CFP: Traffic–Media Transatlantic IV

Harold Innis taught us to look at the media as a form of traffic. Media products/signs travel just like things and people; constantly flowing, they overcome space and time, partly on communal and partly on dedicated networks.
Traffic is the sum of its parts, made up of an infinite number of acts of transport and transfer. It is, however, more than that, because traffic has its own logic and forms its own structures and rules.
Traffic is frequently compared with water: it finds a way, forms trickles, raging currents and dissipative structures. In certain places it collects, accumulates, stands still; or seeps away. Traffic and sign traffic cannot be stopped: they overcome any obstacle, penetrate everything and
wear away anything fixed: one can plan, steer and direct them, but probably not control them.
Sign traffic poses a particular problem when it comes to observation. There is no “royal overlooking position” from which there would be a view of the entire proceedings; it is difficult to describe in qualitative terms, while empirical approaches must rely on counting.This conference is intended to take up the image proposed by Innis and view the media as a form of traffic. To this end, the following questions, for example, are of relevance:
• Which media phenomena can be described in traffic terms more accurately than in another perspective? Is it just a metaphor, or more?
• Which conceptions of traffic are represented in which fields of knowledge? Which of them are viable in an analysis of the media?
• Is a comprehensive traffic science, encompassing the traffic of commodities, people and signs alike, conceivable?
• Would this be identical to a kind of media ‘logistics’? Or to a theory about society on the whole, if Marx speaks of ‘forms of intercourse’ and Luhmann of ‘communication’?
• Which associations do the different connotations of the term entail? In English drug traffic, illicit transactions und air traffic control, in German communication in general, and sexual intercourse…
• What is the relationship between traffic and infrastructure? Is traffic only possible on the basis of established infrastructures, or does infrastructure come as a consequence of traffic’s requirements? What is the relationship between traffic and technology?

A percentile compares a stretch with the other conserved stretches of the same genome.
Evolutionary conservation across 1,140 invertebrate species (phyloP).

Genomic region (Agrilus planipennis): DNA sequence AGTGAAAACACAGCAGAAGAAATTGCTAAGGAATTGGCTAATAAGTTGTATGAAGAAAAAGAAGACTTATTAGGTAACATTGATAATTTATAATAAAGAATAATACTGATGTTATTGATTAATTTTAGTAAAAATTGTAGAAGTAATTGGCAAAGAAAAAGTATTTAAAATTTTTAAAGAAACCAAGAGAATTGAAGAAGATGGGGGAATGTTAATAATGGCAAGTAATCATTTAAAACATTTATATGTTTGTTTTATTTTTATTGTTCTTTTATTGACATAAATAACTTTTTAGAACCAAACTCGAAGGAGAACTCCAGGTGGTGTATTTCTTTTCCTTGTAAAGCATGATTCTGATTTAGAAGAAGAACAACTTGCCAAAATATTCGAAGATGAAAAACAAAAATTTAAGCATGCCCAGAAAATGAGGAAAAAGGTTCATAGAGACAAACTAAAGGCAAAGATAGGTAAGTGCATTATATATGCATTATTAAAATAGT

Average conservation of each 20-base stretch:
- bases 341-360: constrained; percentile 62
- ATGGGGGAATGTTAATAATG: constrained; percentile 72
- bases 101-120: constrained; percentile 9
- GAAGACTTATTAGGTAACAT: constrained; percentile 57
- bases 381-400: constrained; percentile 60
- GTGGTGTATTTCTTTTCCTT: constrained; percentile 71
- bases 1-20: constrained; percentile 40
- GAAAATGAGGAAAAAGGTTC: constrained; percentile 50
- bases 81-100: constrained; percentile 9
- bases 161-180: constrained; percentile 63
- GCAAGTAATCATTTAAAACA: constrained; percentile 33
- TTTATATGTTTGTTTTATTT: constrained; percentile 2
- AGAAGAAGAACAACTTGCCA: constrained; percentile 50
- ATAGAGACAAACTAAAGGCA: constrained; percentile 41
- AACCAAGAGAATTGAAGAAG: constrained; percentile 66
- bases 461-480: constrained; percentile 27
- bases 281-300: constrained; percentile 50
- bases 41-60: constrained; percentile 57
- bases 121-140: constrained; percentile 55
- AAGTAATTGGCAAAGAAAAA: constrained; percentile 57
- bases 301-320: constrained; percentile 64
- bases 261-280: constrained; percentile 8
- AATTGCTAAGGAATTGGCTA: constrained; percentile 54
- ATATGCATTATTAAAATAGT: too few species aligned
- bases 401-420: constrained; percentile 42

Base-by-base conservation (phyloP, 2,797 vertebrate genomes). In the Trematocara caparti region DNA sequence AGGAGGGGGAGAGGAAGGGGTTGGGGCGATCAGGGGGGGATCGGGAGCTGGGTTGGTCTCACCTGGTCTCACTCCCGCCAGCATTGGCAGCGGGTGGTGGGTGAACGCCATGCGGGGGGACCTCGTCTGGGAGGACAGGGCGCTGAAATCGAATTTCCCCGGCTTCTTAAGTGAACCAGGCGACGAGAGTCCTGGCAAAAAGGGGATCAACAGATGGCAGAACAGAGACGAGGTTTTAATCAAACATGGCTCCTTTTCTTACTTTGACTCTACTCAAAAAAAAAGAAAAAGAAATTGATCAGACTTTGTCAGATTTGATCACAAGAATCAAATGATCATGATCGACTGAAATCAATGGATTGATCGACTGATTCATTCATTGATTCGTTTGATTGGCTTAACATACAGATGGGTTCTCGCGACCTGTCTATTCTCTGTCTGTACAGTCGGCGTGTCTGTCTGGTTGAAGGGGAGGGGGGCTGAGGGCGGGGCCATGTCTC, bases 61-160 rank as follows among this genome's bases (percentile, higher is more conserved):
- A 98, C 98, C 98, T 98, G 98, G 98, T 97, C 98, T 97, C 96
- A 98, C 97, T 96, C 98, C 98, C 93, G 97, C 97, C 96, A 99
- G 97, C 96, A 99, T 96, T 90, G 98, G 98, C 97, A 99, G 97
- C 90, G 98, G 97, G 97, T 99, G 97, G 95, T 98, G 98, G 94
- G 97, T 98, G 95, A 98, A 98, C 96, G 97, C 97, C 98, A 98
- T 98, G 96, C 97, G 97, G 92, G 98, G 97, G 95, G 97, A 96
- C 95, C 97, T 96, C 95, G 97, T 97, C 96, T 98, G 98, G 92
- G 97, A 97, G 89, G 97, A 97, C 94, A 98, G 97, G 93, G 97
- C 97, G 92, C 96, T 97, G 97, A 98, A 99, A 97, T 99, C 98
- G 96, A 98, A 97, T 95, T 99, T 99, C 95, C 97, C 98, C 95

• Are there specific economic rules that steer the flow of traffic?
• Does traffic –as an adaptive system– allow for a bridging of media theory, fluid dynamics and the analysis of complex systems?
• What do network theories contribute to the understanding of sign traffic?
• What role does storage –Innis refers to staple production– play in relation to flow and traffic?
• Are there also traffic accidents, tail-backs or blocks in the media sphere?The scheduled conference continues a series of events, which started in 2007 and aim to bring together media scholars from the USA, Canada and Germany:

  • Re-Reading McLuhan:

An International Conference on Media and Culture in the 21st Century,
Feb. 14-18, 2007, Schloss Thurnau, University of Bayreuth, Germany
Hosts: Klaus Benesch, Kerstin Schmidt, Martina Leeker, Derrick de Kerckhove
Publ.: de Kerckhove, Derrick; Leeker, Martina; Schmidt, Kerstin (ed.):
McLuhan neu lesen. Kritische Analysen zu Medien und Kultur im 21. Jahrhundert. Bielefeld: Transcript 2008

  • Media Theory on the Move.

Transatlantic Perspectives on Media and Mediation
May 21-23, 2009, University of Potsdam, Germany
Host: Dieter Mersch

  • Media Transatlantic

Media Theory in North America and German-Speaking Europe
April 8-10, 2010, University of British Columbia, Vancouver, Canada
Hosts: Norm Friesen, Richard Cavell

The Media Transatlantic IV – Traffic conference is organised by the Graduiertenkolleg “Automatisms” (Research Training Group) at the University of Paderborn, Germany www.upb.de/rtg-automatisms .

The Research TG will cover part of your travel expenses.
Please send your title and an abstract of about 500 characters to:
Prof. Dr. Hartmut Winkler [ winkler@uni-paderborn.de ].
Deadline for submissions is July 31, 2011.

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